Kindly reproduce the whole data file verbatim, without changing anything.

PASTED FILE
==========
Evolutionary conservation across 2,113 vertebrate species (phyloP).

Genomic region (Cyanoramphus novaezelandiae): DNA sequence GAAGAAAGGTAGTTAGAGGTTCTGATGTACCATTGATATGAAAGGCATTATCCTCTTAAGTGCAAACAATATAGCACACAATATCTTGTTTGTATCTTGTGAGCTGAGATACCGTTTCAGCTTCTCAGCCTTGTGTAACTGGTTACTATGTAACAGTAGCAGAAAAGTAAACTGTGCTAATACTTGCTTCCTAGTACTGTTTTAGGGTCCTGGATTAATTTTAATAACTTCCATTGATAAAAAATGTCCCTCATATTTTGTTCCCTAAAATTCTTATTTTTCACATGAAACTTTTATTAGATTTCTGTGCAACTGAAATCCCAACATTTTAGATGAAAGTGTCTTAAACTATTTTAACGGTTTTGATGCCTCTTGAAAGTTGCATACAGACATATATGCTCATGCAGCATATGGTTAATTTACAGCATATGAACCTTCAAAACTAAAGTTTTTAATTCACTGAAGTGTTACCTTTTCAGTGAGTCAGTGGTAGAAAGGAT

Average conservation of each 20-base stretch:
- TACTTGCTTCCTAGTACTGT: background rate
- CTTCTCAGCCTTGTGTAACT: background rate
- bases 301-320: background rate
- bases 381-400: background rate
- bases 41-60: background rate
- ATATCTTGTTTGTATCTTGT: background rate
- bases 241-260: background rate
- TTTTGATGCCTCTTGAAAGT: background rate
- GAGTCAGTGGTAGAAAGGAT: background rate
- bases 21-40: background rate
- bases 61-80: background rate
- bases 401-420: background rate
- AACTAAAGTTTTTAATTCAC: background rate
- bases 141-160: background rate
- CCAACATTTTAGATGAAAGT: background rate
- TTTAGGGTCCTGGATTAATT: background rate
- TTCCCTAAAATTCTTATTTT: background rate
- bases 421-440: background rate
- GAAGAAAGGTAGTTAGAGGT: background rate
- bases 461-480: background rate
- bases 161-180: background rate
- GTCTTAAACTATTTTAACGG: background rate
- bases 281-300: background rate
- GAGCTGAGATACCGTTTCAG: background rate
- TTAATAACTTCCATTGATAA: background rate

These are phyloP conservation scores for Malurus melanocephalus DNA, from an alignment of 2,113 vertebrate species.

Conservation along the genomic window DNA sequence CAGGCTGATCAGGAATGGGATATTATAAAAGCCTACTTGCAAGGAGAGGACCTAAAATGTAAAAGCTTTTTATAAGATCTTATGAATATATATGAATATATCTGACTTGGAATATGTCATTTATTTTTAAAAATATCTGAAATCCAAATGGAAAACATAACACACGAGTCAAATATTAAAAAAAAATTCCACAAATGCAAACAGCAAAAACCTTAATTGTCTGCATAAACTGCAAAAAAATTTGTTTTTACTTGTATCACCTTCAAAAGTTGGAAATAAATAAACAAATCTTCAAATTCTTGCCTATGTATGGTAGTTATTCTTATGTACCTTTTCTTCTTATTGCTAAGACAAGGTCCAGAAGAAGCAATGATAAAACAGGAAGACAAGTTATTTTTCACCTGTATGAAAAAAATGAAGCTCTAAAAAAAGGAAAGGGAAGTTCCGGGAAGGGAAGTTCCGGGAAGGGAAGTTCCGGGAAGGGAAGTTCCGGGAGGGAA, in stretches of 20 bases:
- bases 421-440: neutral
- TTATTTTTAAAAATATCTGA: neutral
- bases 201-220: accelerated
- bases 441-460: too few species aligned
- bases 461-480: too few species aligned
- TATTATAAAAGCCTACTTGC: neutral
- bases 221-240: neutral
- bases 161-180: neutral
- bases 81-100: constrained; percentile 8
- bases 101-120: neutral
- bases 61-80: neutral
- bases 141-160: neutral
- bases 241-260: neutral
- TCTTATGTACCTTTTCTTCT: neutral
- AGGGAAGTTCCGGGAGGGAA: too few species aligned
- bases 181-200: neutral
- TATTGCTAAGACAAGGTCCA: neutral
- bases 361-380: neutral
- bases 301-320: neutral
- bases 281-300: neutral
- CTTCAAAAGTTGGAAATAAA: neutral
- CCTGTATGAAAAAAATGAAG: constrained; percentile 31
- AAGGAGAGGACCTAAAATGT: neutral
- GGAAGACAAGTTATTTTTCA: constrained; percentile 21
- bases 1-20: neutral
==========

Evolutionary conservation across 2,113 vertebrate species (phyloP).

Genomic region (Cyanoramphus novaezelandiae): DNA sequence GAAGAAAGGTAGTTAGAGGTTCTGATGTACCATTGATATGAAAGGCATTATCCTCTTAAGTGCAAACAATATAGCACACAATATCTTGTTTGTATCTTGTGAGCTGAGATACCGTTTCAGCTTCTCAGCCTTGTGTAACTGGTTACTATGTAACAGTAGCAGAAAAGTAAACTGTGCTAATACTTGCTTCCTAGTACTGTTTTAGGGTCCTGGATTAATTTTAATAACTTCCATTGATAAAAAATGTCCCTCATATTTTGTTCCCTAAAATTCTTATTTTTCACATGAAACTTTTATTAGATTTCTGTGCAACTGAAATCCCAACATTTTAGATGAAAGTGTCTTAAACTATTTTAACGGTTTTGATGCCTCTTGAAAGTTGCATACAGACATATATGCTCATGCAGCATATGGTTAATTTACAGCATATGAACCTTCAAAACTAAAGTTTTTAATTCACTGAAGTGTTACCTTTTCAGTGAGTCAGTGGTAGAAAGGAT

Average conservation of each 20-base stretch:
- TACTTGCTTCCTAGTACTGT: background rate
- CTTCTCAGCCTTGTGTAACT: background rate
- bases 301-320: background rate
- bases 381-400: background rate
- bases 41-60: background rate
- ATATCTTGTTTGTATCTTGT: background rate
- bases 241-260: background rate
- TTTTGATGCCTCTTGAAAGT: background rate
- GAGTCAGTGGTAGAAAGGAT: background rate
- bases 21-40: background rate
- bases 61-80: background rate
- bases 401-420: background rate
- AACTAAAGTTTTTAATTCAC: background rate
- bases 141-160: background rate
- CCAACATTTTAGATGAAAGT: background rate
- TTTAGGGTCCTGGATTAATT: background rate
- TTCCCTAAAATTCTTATTTT: background rate
- bases 421-440: background rate
- GAAGAAAGGTAGTTAGAGGT: background rate
- bases 461-480: background rate
- bases 161-180: background rate
- GTCTTAAACTATTTTAACGG: background rate
- bases 281-300: background rate
- GAGCTGAGATACCGTTTCAG: background rate
- TTAATAACTTCCATTGATAA: background rate

These are phyloP conservation scores for Malurus melanocephalus DNA, from an alignment of 2,113 vertebrate species.

Conservation along the genomic window DNA sequence CAGGCTGATCAGGAATGGGATATTATAAAAGCCTACTTGCAAGGAGAGGACCTAAAATGTAAAAGCTTTTTATAAGATCTTATGAATATATATGAATATATCTGACTTGGAATATGTCATTTATTTTTAAAAATATCTGAAATCCAAATGGAAAACATAACACACGAGTCAAATATTAAAAAAAAATTCCACAAATGCAAACAGCAAAAACCTTAATTGTCTGCATAAACTGCAAAAAAATTTGTTTTTACTTGTATCACCTTCAAAAGTTGGAAATAAATAAACAAATCTTCAAATTCTTGCCTATGTATGGTAGTTATTCTTATGTACCTTTTCTTCTTATTGCTAAGACAAGGTCCAGAAGAAGCAATGATAAAACAGGAAGACAAGTTATTTTTCACCTGTATGAAAAAAATGAAGCTCTAAAAAAAGGAAAGGGAAGTTCCGGGAAGGGAAGTTCCGGGAAGGGAAGTTCCGGGAAGGGAAGTTCCGGGAGGGAA, in stretches of 20 bases:
- bases 421-440: neutral
- TTATTTTTAAAAATATCTGA: neutral
- bases 201-220: accelerated
- bases 441-460: too few species aligned
- bases 461-480: too few species aligned
- TATTATAAAAGCCTACTTGC: neutral
- bases 221-240: neutral
- bases 161-180: neutral
- bases 81-100: constrained; percentile 8
- bases 101-120: neutral
- bases 61-80: neutral
- bases 141-160: neutral
- bases 241-260: neutral
- TCTTATGTACCTTTTCTTCT: neutral
- AGGGAAGTTCCGGGAGGGAA: too few species aligned
- bases 181-200: neutral
- TATTGCTAAGACAAGGTCCA: neutral
- bases 361-380: neutral
- bases 301-320: neutral
- bases 281-300: neutral
- CTTCAAAAGTTGGAAATAAA: neutral
- CCTGTATGAAAAAAATGAAG: constrained; percentile 31
- AAGGAGAGGACCTAAAATGT: neutral
- GGAAGACAAGTTATTTTTCA: constrained; percentile 21
- bases 1-20: neutral